'Blatant violation' of law by Central government in making NREGA payments

By Our Representative  In September third week, NREGA workers across the country were mobilised for two day so raise their issues and submit a memorandum to the Prime Minister. Organised the NREGA Sangharsh Morcha (NSM), a collective of groups that work with NREGA labourers across the country, workers from 13 states -- Andhra Pradesh, Bihar, Chhattisgarh, Gujarat, Haryana, Jharkhand, Karnataka, Madhya Pradesh, Odisha, Rajasthan, Telangana, Uttar Pradesh and West Bengal -- carried out Kaam Do Abhiyaan, staging demonstrations and rallies against what they called blatant violation of law by the Central government in making NREGA payments. While NREGA has had very positive impacts, it has lately become fruitless, exploiting labour, even though workers who have put in honest hard work have to wait for their wages endlessly, it was suggested.  In such a situation, there is a need to firm up NREGA implementation and end systematic corruption to ensure that workers get their basic NREGA entit

Fascism on prowl? Religious meet 'deeply pained' at silence of Church, bishops, priests

Counterview Desk  The ‘Forum of Religious for Justice and Peace’which held its 17th National Convention at the Montfort Social Institute, Hyderabad, Telangana from 22 to 24 September 2022 on the theme “Deepening our Identity as Religious: Responding to the Signs of the Times”, has expressed concern “at the deteriorating situation of our nation on every front”, especially stating, “Fascism seems to have come to stay” in India. At the same time, the convention, which took place with the participation of 60 persons from 16 states representing 20 religious congregations, in its unanimously-adopted statement added, “We have reached abysmal depths on every parameter: be it social, economic and political”, underlining, “The poor in India become poorer every day; the rich and powerful continue to profiteer at their expense and amass scandalous amounts of wealth.” Text: We, members (63 women and men Religious, from 16 states representing 20 Congregations) of the Forum of Religious for Justice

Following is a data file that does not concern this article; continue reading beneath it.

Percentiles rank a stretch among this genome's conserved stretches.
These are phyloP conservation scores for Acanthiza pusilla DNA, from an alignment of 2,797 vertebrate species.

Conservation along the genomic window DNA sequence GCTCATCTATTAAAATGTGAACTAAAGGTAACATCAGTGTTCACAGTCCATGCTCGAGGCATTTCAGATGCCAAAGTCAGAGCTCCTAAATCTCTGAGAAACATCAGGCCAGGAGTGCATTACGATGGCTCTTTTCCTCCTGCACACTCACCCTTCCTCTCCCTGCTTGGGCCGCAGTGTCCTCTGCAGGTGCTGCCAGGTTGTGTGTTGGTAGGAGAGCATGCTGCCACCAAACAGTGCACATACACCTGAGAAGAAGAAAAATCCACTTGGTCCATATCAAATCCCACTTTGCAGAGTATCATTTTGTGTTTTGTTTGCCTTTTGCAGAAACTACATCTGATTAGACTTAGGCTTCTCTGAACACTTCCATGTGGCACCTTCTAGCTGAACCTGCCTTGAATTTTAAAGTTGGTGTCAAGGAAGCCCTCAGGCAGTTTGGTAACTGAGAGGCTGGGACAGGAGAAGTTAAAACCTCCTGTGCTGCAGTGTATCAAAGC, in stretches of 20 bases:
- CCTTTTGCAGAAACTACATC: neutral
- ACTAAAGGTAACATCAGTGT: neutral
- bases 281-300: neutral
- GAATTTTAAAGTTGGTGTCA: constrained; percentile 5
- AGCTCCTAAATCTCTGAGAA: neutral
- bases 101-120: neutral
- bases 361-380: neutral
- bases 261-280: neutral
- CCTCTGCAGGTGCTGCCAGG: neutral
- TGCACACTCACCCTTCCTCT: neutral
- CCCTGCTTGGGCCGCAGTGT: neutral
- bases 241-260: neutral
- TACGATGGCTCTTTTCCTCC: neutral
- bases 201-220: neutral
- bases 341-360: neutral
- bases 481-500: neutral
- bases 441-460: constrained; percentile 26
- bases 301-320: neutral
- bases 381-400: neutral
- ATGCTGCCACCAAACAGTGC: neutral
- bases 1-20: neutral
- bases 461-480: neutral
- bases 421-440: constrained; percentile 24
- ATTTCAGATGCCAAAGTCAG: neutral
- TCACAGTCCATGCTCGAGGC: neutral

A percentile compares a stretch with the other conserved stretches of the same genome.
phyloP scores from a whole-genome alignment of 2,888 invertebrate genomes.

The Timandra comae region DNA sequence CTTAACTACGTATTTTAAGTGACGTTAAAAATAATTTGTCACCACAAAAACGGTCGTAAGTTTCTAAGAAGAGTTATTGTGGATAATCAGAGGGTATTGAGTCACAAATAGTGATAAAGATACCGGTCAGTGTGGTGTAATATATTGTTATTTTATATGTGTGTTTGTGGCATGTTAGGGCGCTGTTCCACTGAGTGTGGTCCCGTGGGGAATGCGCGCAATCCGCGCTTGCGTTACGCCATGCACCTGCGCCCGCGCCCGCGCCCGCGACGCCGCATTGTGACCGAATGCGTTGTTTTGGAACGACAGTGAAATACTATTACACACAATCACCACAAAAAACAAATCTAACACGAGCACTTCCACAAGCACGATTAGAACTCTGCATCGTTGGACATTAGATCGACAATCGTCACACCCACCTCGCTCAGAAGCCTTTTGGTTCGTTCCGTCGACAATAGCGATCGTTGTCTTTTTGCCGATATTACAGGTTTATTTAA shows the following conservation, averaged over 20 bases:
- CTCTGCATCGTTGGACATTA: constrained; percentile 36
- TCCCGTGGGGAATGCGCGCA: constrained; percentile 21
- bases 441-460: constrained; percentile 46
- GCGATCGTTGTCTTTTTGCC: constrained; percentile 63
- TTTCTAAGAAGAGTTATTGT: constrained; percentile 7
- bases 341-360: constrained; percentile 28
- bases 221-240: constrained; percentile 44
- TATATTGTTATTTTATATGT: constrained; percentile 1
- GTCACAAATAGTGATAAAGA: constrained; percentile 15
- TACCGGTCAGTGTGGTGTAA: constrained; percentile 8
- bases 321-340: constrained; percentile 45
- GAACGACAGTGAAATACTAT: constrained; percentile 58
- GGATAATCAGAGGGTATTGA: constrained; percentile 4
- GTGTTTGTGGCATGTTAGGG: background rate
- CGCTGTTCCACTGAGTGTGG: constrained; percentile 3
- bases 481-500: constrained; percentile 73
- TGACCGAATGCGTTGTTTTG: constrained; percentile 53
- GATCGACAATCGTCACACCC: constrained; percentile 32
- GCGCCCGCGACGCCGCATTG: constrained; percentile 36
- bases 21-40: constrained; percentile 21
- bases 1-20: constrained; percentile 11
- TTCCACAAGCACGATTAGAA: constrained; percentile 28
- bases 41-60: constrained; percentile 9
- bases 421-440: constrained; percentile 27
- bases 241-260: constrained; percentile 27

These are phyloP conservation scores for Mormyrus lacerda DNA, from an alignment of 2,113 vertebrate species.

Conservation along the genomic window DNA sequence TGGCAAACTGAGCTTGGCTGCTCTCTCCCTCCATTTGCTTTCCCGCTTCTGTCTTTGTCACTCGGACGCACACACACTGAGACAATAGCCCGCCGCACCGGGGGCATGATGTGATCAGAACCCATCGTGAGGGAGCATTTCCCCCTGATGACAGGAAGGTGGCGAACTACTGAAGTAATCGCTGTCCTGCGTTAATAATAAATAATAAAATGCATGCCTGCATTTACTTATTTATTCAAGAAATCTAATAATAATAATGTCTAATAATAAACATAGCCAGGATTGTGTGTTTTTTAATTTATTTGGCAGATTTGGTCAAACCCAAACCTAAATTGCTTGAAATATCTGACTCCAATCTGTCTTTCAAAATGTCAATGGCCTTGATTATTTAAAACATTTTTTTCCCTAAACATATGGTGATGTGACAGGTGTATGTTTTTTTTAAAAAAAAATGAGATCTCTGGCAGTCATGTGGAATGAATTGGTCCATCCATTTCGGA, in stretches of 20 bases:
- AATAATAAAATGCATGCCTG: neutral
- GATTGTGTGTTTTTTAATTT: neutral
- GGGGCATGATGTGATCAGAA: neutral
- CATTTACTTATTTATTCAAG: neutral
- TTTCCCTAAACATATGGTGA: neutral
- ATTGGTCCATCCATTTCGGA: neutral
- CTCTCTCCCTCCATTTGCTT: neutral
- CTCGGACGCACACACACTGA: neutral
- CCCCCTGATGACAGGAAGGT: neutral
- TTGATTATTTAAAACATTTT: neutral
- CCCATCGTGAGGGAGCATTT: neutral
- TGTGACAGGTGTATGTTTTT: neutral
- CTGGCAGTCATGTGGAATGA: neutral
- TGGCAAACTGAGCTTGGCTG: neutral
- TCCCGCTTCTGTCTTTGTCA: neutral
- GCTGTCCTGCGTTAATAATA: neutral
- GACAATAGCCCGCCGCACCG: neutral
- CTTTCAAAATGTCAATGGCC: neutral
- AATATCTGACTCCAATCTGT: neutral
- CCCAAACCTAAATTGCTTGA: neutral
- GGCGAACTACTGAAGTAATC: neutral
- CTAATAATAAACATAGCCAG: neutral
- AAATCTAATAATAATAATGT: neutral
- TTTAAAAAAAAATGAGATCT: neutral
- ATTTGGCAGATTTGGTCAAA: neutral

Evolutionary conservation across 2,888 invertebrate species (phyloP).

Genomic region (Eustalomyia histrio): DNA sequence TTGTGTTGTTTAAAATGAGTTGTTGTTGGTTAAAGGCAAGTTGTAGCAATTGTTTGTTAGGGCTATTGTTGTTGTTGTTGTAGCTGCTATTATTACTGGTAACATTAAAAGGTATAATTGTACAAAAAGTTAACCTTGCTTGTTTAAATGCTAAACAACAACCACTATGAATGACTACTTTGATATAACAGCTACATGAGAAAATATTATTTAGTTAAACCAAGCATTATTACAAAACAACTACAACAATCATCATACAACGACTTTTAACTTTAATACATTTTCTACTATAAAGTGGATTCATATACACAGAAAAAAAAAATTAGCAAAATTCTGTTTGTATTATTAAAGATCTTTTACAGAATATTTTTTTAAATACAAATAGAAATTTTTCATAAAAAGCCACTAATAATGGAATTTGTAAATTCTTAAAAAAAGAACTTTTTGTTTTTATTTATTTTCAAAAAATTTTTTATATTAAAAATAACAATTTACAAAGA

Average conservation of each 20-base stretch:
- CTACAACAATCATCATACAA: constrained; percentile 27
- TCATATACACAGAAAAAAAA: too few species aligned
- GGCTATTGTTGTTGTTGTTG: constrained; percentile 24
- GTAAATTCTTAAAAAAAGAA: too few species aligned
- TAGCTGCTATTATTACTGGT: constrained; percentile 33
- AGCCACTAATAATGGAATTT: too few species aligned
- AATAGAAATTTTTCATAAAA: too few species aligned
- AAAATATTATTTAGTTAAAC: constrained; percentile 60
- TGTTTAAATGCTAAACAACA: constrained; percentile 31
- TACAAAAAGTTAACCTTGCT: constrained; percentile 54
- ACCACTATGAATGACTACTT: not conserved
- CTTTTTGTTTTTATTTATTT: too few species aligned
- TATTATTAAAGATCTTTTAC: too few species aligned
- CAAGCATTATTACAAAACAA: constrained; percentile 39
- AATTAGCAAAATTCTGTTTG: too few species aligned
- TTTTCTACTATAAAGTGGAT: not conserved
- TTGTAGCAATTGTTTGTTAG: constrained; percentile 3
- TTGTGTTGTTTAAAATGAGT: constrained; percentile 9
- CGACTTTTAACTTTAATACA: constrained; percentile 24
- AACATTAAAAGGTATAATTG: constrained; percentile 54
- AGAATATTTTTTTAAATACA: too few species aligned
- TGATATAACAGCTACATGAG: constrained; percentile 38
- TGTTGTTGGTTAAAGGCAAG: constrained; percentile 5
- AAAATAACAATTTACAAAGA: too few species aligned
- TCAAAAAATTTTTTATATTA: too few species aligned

Muslim intellectuals met Bhagwat, extra-constitutional authority 'like Sanjay Gandhi'

By Shamsul Islam*  In a significant development a delegation of five Muslim intellectuals namely former chief election commissioner SY Quraishi; former senior bureaucrat Najeeb Jung; former AMU vice-chancellor and Lt Gen (retd) Zameer U Shah; politician-cum-journalist Shahid Siddiqui (presently with RLD); and businessman Saeed Shervani [Samajvadi Party] met RSS Supremo Mohan Bhagwat at RSS Delhi headquarters. The meeting was kept secret for reasons known to the participants and was held in August. According to the Muslim intellectuals the meeting held in “a very cordial” atmosphere continued for 75 minutes whereas time allotted was 30 minutes! In a post-meeting justification of the parleys Quraishi stated that their main concern was “the insecurity being increasingly felt by the Muslim community in the wake of recurring incidents of lynching of innocents, calls by Hindutva hotheads for genocide and the marginalisation of the community in almost every sphere”. This delegation consistin

Why Bose's India Gate statue suggests RSS, BJP need violence-loving ‘Hindu’ Netaji

By Prem Singh*  In a TV channel debate, a BJP spokesperson and anchor shared and served a lie that Netaji Subhas Chandra Bose's daughter in her letter to the Prime Minister has alleged that the Congress kept devaluing Netaji to further Gandhi's non-violence; because Netaji had taken the path of liberating the country through violence mode by forming the Azad Hind Fauj (INA). They also praised the Bombay Royal Naval Mutiny of 1946 to confirm that the country got its independence through a violent route. I stated that I have read the letter of Netaji's daughter, and there is no such allegation in it. But a lie told in the intoxication of power is bound to be blatant. Netaji's daughter Anita Bose Pfaff, even in the past, has already requested some earlier prime ministers of the country to bring back the mortal remains of her father from Japan to India. In none of the letters she has spoken about devaluation of her father’s role in the freedom movement on the basis of Gandh

'Massive concern for people': Modi seeking to turn India into global manufacturing hub